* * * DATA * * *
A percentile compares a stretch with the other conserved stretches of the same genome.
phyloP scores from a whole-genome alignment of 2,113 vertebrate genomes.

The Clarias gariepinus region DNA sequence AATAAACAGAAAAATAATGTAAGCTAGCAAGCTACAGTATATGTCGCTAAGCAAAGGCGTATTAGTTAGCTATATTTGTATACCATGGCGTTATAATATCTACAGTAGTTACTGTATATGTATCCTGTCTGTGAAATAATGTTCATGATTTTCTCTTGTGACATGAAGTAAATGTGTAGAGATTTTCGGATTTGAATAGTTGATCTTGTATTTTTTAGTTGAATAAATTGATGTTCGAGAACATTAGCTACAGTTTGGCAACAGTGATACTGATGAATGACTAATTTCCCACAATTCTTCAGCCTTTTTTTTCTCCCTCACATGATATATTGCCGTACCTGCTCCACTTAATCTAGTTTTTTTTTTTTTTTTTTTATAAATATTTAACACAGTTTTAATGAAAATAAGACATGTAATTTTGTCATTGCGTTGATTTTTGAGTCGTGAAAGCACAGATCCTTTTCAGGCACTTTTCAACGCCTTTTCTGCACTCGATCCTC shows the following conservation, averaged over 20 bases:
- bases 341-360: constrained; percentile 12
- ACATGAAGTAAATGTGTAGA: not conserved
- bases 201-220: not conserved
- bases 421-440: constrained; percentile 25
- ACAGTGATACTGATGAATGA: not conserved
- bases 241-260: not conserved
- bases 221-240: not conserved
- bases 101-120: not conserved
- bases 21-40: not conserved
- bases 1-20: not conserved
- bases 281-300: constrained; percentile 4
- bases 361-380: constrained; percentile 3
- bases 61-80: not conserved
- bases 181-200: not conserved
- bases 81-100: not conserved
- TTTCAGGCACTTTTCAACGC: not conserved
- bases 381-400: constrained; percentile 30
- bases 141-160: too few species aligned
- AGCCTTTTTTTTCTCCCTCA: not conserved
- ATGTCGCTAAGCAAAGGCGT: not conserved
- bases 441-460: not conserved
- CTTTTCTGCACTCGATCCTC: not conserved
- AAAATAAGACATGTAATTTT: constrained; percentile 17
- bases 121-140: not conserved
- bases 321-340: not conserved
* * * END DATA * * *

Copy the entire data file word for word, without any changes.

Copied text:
A percentile compares a stretch with the other conserved stretches of the same genome.
phyloP scores from a whole-genome alignment of 2,113 vertebrate genomes.

The Clarias gariepinus region DNA sequence AATAAACAGAAAAATAATGTAAGCTAGCAAGCTACAGTATATGTCGCTAAGCAAAGGCGTATTAGTTAGCTATATTTGTATACCATGGCGTTATAATATCTACAGTAGTTACTGTATATGTATCCTGTCTGTGAAATAATGTTCATGATTTTCTCTTGTGACATGAAGTAAATGTGTAGAGATTTTCGGATTTGAATAGTTGATCTTGTATTTTTTAGTTGAATAAATTGATGTTCGAGAACATTAGCTACAGTTTGGCAACAGTGATACTGATGAATGACTAATTTCCCACAATTCTTCAGCCTTTTTTTTCTCCCTCACATGATATATTGCCGTACCTGCTCCACTTAATCTAGTTTTTTTTTTTTTTTTTTTATAAATATTTAACACAGTTTTAATGAAAATAAGACATGTAATTTTGTCATTGCGTTGATTTTTGAGTCGTGAAAGCACAGATCCTTTTCAGGCACTTTTCAACGCCTTTTCTGCACTCGATCCTC shows the following conservation, averaged over 20 bases:
- bases 341-360: constrained; percentile 12
- ACATGAAGTAAATGTGTAGA: not conserved
- bases 201-220: not conserved
- bases 421-440: constrained; percentile 25
- ACAGTGATACTGATGAATGA: not conserved
- bases 241-260: not conserved
- bases 221-240: not conserved
- bases 101-120: not conserved
- bases 21-40: not conserved
- bases 1-20: not conserved
- bases 281-300: constrained; percentile 4
- bases 361-380: constrained; percentile 3
- bases 61-80: not conserved
- bases 181-200: not conserved
- bases 81-100: not conserved
- TTTCAGGCACTTTTCAACGC: not conserved
- bases 381-400: constrained; percentile 30
- bases 141-160: too few species aligned
- AGCCTTTTTTTTCTCCCTCA: not conserved
- ATGTCGCTAAGCAAAGGCGT: not conserved
- bases 441-460: not conserved
- CTTTTCTGCACTCGATCCTC: not conserved
- AAAATAAGACATGTAATTTT: constrained; percentile 17
- bases 121-140: not conserved
- bases 321-340: not conserved